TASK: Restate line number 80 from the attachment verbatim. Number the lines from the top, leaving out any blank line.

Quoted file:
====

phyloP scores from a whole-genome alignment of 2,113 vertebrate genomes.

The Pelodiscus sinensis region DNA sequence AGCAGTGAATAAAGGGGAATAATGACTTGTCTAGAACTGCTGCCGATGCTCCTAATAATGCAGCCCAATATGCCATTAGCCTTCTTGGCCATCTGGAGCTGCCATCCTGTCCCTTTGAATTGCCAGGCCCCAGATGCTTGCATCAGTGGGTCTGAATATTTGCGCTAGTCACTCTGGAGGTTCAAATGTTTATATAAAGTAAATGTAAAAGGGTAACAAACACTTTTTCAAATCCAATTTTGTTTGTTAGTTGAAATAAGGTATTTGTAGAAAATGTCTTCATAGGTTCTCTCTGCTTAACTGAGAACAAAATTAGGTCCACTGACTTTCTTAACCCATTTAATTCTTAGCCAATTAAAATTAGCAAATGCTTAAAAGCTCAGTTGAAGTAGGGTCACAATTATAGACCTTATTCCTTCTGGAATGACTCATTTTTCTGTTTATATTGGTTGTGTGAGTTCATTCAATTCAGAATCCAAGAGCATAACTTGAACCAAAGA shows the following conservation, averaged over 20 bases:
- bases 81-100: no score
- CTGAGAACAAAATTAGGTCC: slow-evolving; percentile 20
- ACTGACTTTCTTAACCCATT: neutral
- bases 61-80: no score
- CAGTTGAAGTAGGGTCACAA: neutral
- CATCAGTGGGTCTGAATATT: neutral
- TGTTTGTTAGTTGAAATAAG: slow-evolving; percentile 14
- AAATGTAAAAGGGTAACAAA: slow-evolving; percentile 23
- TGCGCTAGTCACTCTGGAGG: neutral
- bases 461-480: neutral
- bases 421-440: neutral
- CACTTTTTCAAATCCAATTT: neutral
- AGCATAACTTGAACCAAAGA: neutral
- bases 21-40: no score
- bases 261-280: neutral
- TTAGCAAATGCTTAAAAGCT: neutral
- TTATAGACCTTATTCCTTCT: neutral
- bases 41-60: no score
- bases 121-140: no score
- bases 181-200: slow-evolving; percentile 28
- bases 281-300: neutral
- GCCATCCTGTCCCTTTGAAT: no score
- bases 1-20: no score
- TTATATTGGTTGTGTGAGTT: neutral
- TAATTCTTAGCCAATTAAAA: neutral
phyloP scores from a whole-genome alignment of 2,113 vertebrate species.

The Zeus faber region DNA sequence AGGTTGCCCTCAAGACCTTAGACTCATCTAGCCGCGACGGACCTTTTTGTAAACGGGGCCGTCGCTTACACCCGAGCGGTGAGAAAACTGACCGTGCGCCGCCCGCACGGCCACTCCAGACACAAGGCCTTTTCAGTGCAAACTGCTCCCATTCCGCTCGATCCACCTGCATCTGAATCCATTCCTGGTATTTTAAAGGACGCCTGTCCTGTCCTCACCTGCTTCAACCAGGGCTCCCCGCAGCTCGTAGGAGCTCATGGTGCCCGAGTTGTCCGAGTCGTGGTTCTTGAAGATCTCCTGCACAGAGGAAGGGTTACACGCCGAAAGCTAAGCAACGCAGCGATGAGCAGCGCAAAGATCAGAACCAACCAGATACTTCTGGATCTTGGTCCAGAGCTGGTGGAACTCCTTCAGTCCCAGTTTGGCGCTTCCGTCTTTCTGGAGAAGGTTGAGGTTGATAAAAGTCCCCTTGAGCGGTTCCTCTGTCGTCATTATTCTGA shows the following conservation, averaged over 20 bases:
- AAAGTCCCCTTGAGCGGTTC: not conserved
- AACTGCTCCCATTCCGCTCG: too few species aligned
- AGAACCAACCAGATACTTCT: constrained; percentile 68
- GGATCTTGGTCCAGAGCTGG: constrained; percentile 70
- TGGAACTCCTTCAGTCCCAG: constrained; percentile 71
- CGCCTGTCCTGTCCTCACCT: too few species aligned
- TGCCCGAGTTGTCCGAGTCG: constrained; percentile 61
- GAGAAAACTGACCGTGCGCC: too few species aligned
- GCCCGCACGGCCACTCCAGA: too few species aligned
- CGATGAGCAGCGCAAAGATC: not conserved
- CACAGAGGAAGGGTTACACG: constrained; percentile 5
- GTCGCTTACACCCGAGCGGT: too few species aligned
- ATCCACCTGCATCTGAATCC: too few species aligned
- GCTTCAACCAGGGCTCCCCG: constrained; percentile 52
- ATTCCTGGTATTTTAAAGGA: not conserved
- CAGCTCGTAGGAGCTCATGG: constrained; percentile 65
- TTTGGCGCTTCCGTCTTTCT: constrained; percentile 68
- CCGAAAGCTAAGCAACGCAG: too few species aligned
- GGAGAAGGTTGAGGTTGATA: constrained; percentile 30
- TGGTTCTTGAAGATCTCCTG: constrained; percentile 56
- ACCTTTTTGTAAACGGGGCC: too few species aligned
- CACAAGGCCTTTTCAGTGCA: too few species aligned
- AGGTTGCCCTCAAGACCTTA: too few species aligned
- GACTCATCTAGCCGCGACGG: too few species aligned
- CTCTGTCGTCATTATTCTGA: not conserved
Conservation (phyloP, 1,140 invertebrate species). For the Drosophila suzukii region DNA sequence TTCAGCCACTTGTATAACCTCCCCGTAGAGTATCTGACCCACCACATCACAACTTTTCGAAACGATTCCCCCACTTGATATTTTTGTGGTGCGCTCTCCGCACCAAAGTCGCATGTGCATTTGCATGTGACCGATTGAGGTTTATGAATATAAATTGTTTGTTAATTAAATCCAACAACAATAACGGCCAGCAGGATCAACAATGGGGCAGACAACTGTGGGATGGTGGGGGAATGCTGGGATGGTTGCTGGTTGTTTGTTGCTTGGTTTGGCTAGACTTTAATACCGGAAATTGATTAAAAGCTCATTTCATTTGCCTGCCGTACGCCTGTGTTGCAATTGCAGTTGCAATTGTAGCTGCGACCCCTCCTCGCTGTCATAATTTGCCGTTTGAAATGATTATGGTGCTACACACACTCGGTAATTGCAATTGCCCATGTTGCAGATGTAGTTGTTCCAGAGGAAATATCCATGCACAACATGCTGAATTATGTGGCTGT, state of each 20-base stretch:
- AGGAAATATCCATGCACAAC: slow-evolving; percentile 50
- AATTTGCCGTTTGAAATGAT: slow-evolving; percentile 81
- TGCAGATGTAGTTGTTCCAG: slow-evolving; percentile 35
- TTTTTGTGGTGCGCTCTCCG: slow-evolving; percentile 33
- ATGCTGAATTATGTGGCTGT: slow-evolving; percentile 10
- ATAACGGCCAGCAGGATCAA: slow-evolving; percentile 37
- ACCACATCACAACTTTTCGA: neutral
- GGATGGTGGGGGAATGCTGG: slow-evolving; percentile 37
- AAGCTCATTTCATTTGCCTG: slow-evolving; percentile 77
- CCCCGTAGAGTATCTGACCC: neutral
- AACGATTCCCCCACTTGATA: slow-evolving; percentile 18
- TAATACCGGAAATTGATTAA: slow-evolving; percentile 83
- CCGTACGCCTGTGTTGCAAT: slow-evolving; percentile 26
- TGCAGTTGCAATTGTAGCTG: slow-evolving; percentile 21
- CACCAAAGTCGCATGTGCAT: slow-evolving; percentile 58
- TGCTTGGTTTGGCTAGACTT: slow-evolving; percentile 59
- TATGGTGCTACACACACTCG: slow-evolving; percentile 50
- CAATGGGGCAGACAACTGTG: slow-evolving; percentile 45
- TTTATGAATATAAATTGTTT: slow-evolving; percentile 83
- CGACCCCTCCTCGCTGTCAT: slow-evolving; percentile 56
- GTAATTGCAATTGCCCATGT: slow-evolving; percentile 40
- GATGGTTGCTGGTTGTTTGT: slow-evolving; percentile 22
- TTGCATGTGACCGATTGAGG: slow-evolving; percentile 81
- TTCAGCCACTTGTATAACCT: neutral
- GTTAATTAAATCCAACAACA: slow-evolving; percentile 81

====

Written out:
- GTTAATTAAATCCAACAACA: slow-evolving; percentile 81